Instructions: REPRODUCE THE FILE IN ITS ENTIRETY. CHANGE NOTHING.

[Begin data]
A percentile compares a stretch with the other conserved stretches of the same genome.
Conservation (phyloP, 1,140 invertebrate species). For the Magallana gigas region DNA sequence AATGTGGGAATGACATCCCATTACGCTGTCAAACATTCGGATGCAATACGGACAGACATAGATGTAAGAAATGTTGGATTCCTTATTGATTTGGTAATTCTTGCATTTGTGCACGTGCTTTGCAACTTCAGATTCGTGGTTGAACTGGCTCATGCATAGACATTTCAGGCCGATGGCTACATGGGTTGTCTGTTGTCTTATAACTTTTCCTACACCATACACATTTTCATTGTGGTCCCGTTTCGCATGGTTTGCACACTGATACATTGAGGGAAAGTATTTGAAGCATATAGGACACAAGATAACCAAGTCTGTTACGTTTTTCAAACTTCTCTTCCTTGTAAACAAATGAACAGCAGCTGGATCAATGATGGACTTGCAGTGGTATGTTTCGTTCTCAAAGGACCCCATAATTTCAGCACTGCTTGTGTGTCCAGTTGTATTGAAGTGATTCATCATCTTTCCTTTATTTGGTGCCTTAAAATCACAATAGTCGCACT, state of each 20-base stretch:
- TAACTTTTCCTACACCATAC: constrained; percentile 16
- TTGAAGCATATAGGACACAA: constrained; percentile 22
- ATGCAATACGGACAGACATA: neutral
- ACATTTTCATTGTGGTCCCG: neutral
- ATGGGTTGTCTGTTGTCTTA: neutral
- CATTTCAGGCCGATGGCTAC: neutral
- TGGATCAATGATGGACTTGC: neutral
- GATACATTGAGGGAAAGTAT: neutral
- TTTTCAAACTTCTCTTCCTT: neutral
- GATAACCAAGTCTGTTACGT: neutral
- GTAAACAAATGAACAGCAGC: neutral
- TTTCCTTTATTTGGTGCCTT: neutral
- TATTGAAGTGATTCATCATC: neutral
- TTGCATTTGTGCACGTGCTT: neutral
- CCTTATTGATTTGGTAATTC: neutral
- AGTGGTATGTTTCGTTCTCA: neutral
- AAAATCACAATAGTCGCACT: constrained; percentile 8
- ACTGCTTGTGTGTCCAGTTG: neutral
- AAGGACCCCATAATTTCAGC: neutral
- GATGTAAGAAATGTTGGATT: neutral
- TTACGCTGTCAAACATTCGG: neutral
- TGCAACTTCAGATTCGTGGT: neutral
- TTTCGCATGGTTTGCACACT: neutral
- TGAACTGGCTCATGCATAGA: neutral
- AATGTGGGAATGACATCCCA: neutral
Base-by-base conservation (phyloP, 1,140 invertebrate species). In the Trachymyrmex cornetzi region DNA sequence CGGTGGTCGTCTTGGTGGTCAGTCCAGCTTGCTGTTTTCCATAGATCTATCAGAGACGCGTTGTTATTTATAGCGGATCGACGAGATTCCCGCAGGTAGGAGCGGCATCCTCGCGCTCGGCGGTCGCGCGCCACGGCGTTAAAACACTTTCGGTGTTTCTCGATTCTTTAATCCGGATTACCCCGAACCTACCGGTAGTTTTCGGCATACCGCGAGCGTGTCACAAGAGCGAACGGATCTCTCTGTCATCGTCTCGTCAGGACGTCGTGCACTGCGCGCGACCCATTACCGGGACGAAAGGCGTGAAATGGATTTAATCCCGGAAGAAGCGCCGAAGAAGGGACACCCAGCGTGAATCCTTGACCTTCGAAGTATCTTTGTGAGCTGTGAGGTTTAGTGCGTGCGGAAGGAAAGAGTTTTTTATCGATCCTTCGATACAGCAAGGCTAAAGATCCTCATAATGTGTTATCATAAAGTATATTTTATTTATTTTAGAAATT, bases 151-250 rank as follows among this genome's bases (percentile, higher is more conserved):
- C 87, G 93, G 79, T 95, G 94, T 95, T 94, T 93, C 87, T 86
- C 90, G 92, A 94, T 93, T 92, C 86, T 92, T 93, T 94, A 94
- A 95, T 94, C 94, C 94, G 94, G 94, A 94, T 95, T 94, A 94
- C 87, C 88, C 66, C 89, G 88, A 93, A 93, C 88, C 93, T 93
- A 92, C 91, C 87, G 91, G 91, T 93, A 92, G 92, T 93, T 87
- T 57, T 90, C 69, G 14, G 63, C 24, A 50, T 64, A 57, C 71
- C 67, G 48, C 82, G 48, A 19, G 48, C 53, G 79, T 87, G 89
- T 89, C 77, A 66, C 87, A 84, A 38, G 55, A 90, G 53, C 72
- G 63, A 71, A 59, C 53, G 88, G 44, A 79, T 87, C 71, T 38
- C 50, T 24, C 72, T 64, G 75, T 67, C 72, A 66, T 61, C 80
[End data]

A percentile compares a stretch with the other conserved stretches of the same genome.
Conservation (phyloP, 1,140 invertebrate species). For the Magallana gigas region DNA sequence AATGTGGGAATGACATCCCATTACGCTGTCAAACATTCGGATGCAATACGGACAGACATAGATGTAAGAAATGTTGGATTCCTTATTGATTTGGTAATTCTTGCATTTGTGCACGTGCTTTGCAACTTCAGATTCGTGGTTGAACTGGCTCATGCATAGACATTTCAGGCCGATGGCTACATGGGTTGTCTGTTGTCTTATAACTTTTCCTACACCATACACATTTTCATTGTGGTCCCGTTTCGCATGGTTTGCACACTGATACATTGAGGGAAAGTATTTGAAGCATATAGGACACAAGATAACCAAGTCTGTTACGTTTTTCAAACTTCTCTTCCTTGTAAACAAATGAACAGCAGCTGGATCAATGATGGACTTGCAGTGGTATGTTTCGTTCTCAAAGGACCCCATAATTTCAGCACTGCTTGTGTGTCCAGTTGTATTGAAGTGATTCATCATCTTTCCTTTATTTGGTGCCTTAAAATCACAATAGTCGCACT, state of each 20-base stretch:
- TAACTTTTCCTACACCATAC: constrained; percentile 16
- TTGAAGCATATAGGACACAA: constrained; percentile 22
- ATGCAATACGGACAGACATA: neutral
- ACATTTTCATTGTGGTCCCG: neutral
- ATGGGTTGTCTGTTGTCTTA: neutral
- CATTTCAGGCCGATGGCTAC: neutral
- TGGATCAATGATGGACTTGC: neutral
- GATACATTGAGGGAAAGTAT: neutral
- TTTTCAAACTTCTCTTCCTT: neutral
- GATAACCAAGTCTGTTACGT: neutral
- GTAAACAAATGAACAGCAGC: neutral
- TTTCCTTTATTTGGTGCCTT: neutral
- TATTGAAGTGATTCATCATC: neutral
- TTGCATTTGTGCACGTGCTT: neutral
- CCTTATTGATTTGGTAATTC: neutral
- AGTGGTATGTTTCGTTCTCA: neutral
- AAAATCACAATAGTCGCACT: constrained; percentile 8
- ACTGCTTGTGTGTCCAGTTG: neutral
- AAGGACCCCATAATTTCAGC: neutral
- GATGTAAGAAATGTTGGATT: neutral
- TTACGCTGTCAAACATTCGG: neutral
- TGCAACTTCAGATTCGTGGT: neutral
- TTTCGCATGGTTTGCACACT: neutral
- TGAACTGGCTCATGCATAGA: neutral
- AATGTGGGAATGACATCCCA: neutral
Base-by-base conservation (phyloP, 1,140 invertebrate species). In the Trachymyrmex cornetzi region DNA sequence CGGTGGTCGTCTTGGTGGTCAGTCCAGCTTGCTGTTTTCCATAGATCTATCAGAGACGCGTTGTTATTTATAGCGGATCGACGAGATTCCCGCAGGTAGGAGCGGCATCCTCGCGCTCGGCGGTCGCGCGCCACGGCGTTAAAACACTTTCGGTGTTTCTCGATTCTTTAATCCGGATTACCCCGAACCTACCGGTAGTTTTCGGCATACCGCGAGCGTGTCACAAGAGCGAACGGATCTCTCTGTCATCGTCTCGTCAGGACGTCGTGCACTGCGCGCGACCCATTACCGGGACGAAAGGCGTGAAATGGATTTAATCCCGGAAGAAGCGCCGAAGAAGGGACACCCAGCGTGAATCCTTGACCTTCGAAGTATCTTTGTGAGCTGTGAGGTTTAGTGCGTGCGGAAGGAAAGAGTTTTTTATCGATCCTTCGATACAGCAAGGCTAAAGATCCTCATAATGTGTTATCATAAAGTATATTTTATTTATTTTAGAAATT, bases 151-250 rank as follows among this genome's bases (percentile, higher is more conserved):
- C 87, G 93, G 79, T 95, G 94, T 95, T 94, T 93, C 87, T 86
- C 90, G 92, A 94, T 93, T 92, C 86, T 92, T 93, T 94, A 94
- A 95, T 94, C 94, C 94, G 94, G 94, A 94, T 95, T 94, A 94
- C 87, C 88, C 66, C 89, G 88, A 93, A 93, C 88, C 93, T 93
- A 92, C 91, C 87, G 91, G 91, T 93, A 92, G 92, T 93, T 87
- T 57, T 90, C 69, G 14, G 63, C 24, A 50, T 64, A 57, C 71
- C 67, G 48, C 82, G 48, A 19, G 48, C 53, G 79, T 87, G 89
- T 89, C 77, A 66, C 87, A 84, A 38, G 55, A 90, G 53, C 72
- G 63, A 71, A 59, C 53, G 88, G 44, A 79, T 87, C 71, T 38
- C 50, T 24, C 72, T 64, G 75, T 67, C 72, A 66, T 61, C 80